By Bronwyn Murray-Bozeman
Corrado Cancedda shouts at the little television screen set high in the corner of the room. The lanky Italian doctor is watching his team--the team that beat France in the 2006 World Cup--lose to a team of relative obscurity two years after that championship game. He turns around and apologizes to the audience, grinning. A couple of other foreigners are watching the game, but most of the little bar--home of the only television set in the village--is crammed with good-natured Rwandan kids, laughing at Dr. Cancedda’s outburst and cheering for both teams. Some of these kids are Dr. Cancedda’s patients, some are just the kids who play soccer in the stadium every Tuesday, but all of them know the tall doctor who has become part of the village.
Rwinkwavu, Rwanda is not the first PIH site Dr. Cancedda has passionately immersed himself in. He worked with PIH’s partners in the mountains of Lesotho in southern Africa for the final year of his infectious disease fellowship, and now he brings that experience to his current work, as well as what involved him with PIH in the first place--a burning desire to help and the realization that disease isn’t just bad luck, but also the result of structural violence and poverty. Now, as the Chief of Medical Education for PIH in Rwanda, he brings those lessons to Rwandan doctors and nurses as well as American medical students and residents working with facilities operated by PIH’s sister organization Inshuti Mu Buzima, in partnership with the Rwandan Ministry of Health.
Dr. Cancedda firmly believes that “nothing replaces experience.” He recommends at least two to three years of solid fieldwork so that trainees can bring the lessons they learn in Rwanda to a larger arena. He trains his students in both medicine and in social action so that they can provide clinical care and psychosocial support. “Understanding issues,” he says, “is the foundation for solid work. If you don’t address psychosocial factors, you can’t have much of an impact. You can’t just cure the disease, but you have to address what leads to the disease in the first place.” This idea, one of the core ideals that PIH is governed by, is strikingly evident in a place like Rwanda, where Dr. Cancedda regularly sees patients afflicted with diseases of poverty, like malnutrition or malaria.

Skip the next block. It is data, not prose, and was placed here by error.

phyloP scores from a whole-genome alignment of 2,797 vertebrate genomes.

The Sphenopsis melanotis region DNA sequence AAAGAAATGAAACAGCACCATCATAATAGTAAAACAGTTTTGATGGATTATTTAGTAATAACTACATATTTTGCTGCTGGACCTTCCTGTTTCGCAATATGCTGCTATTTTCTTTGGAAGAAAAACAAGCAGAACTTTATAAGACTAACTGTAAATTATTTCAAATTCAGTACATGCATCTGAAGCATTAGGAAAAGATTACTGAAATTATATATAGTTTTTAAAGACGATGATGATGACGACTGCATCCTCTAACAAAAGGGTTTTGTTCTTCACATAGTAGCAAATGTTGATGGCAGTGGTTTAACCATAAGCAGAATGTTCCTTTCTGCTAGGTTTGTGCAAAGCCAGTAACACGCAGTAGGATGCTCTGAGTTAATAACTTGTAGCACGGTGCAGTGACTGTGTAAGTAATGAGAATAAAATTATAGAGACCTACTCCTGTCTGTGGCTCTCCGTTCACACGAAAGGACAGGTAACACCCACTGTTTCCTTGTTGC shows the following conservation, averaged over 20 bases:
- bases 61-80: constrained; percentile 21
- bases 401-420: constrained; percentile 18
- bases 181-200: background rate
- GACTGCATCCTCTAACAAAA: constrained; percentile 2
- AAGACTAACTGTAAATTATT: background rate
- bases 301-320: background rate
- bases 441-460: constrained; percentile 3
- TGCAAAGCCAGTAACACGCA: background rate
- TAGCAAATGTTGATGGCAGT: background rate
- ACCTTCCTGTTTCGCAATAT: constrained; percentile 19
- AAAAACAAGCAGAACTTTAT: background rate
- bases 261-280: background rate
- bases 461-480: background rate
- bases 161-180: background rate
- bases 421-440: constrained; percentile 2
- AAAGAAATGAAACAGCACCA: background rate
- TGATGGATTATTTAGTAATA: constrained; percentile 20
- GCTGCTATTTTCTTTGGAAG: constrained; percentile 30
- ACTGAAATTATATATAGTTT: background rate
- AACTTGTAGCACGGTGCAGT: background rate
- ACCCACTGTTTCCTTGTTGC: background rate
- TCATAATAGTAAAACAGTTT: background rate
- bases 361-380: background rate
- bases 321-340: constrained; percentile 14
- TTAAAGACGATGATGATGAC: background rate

In an environment where “no one tells you that you’re crazy no matter how big an idea you come up with” (or how loudly you yell at a TV during a soccer game), Dr. Cancedda finds a way to pursue his passions through the medical skills he has been given, and is currently working on creating an academic partnership between American universities and the PIH sites in Rwanda and Haiti. Likewise, he pushes his trainees to think bigger and bigger, as well as to channel that passion and creativity. “We are very lucky,” he reminds them, “because we have the opportunity to advocate for our patients and to promote social justice and to make a difference. We need to take this opportunity.”
Though he splits his time between Rwanda and Boston, he described the unique union of qualities that makes Rwanda such an inspiring place to live and to work: the kindness of people and the slower pace of life, the beauty of the countryside around Rwinkwavu, red dirt hills awash with color and hazy sunsets in the dry season. Dr. Cancedda is also careful to explain why it is so excellent to work in Rwanda, with Rwandans--the stunning potential for good coupled with the constant drive to be better. For him, it’s a combination that incites a passion that rivals a World Cup win.